Dr. Kim Meidenbauer: Barriers From Connecting With Nature | Doing Well #19

In this episode, host Lu Ngo is joined by Kim Meidenbauer, an Assistant Professor of Psychology at Washington State University and director of the WSU Social, Cognitive, & Environmental Neuroscience (SCENe) Lab

This episode tackles the cognitive and emotional benefits of nature and how to overcome the obstacles that can hinder your connection with it. 

Meet Kim Meidenbauer

Dr. Kim is an Assistant Professor at Washington State University, specializing in social, cognitive, and environmental neuroscience. Her expertise lies in examining how the physical environment impacts our brains, emotions, cognitive functioning, and social behaviors. 

She is passionate about learning and developing new research methods, prioritizing open science practices. Alongside her research, Dr. Kim finds joy in teaching and mentoring undergraduate and graduate students.

About the episode

Dr. Kim explored the complex nature of defining well-being, emphasizing that there is no universally agreed-upon definition. According to her, well-being involves finding contentment and inner peace, even in less-than-ideal circumstances. 

She highlighted the importance of positive life circumstances and attitudes as precursors to well-being. Dr. Kim challenged misconceptions about well-being, such as the notion that constant happiness is necessary. She also emphasized the significance of small positive events and cautioned against overestimating the impact of negative events. 

Financial stability contributes to well-being, but beyond a certain point, increased wealth does not necessarily correlate with increased happiness. Ultimately, Dr. Kim encouraged finding balance and appreciating life’s positive aspects.

The positive effects of spending time in nature on emotional well-being are often underestimated. Dr. Kim noted that many individuals undervalue the transformative experience of connecting with nature and fail to recognize the potential for improved well-being through increased exposure. 

Lack of awareness regarding the benefits and barriers to accessing natural environments can hinder prioritizing outdoor activities. Overcoming these obstacles requires acknowledging nature as a source of pleasure and actively seeking its emotional and physical health benefits.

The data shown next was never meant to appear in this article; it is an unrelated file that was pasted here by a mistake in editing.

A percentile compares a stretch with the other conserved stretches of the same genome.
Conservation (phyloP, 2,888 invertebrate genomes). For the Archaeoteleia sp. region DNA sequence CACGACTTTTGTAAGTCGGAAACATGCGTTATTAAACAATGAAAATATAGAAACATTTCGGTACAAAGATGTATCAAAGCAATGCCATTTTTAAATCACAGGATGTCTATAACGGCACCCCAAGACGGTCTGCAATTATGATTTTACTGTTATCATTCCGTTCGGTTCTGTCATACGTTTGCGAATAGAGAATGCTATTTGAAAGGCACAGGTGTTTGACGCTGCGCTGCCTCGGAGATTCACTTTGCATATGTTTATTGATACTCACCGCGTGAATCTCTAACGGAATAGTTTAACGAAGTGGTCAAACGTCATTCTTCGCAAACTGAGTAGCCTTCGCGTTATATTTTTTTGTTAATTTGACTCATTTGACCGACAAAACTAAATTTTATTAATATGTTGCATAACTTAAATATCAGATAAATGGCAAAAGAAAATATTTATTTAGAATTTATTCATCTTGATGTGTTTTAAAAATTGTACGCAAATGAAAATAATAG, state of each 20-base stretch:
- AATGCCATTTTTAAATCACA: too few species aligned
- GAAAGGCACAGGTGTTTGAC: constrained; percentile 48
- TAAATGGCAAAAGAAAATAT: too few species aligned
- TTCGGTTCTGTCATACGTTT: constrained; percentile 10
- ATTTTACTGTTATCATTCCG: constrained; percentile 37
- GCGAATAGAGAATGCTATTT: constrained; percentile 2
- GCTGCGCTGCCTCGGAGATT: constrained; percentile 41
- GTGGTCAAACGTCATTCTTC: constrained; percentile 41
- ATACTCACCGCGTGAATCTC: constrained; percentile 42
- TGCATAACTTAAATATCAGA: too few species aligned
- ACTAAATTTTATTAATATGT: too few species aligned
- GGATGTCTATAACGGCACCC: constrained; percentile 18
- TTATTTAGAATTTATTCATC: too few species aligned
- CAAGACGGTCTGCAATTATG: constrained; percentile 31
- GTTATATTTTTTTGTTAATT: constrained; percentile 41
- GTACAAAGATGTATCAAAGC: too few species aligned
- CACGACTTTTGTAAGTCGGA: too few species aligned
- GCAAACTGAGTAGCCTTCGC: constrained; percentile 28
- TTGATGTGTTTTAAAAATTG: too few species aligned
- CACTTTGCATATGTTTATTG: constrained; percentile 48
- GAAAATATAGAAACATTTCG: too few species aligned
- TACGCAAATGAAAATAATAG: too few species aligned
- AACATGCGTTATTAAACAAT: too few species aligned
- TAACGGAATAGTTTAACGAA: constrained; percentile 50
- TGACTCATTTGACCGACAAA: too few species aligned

Though the term “affective” may be unfamiliar in everyday language, Dr. Kim highlighted its significance in scientific research. Extensive studies indicate that spending time in nature leads to positive emotional states and reduced negativity, as supported by meta-analyses. 

Physiological changes, such as decreased cortisol levels and heart rate, reflect a diminished stress response as well.

Furthermore, individuals report feeling more energized, happy, and connected to both others and their surroundings after immersing themselves in nature. Dr. Kim noted that exercising outdoors in natural environments yields greater emotional benefits compared to indoor exercise.

In conclusion

Incorporating nature into your daily life can have a positive impact on your well-being. Take a moment to notice the natural elements around you, even in urban environments. These small choices can provide a refreshing connection to nature amidst the hustle and bustle of city life. 

If going outside is not feasible, find solace in watching nature documentaries or immersing yourself in beautiful nature images. These visual experiences can help you feel connected to the natural world and bring a sense of tranquility and appreciation into your day-to-day routine. 

By embracing these practices, you can nurture your well-being and cultivate a deeper connection with the wonders of nature.

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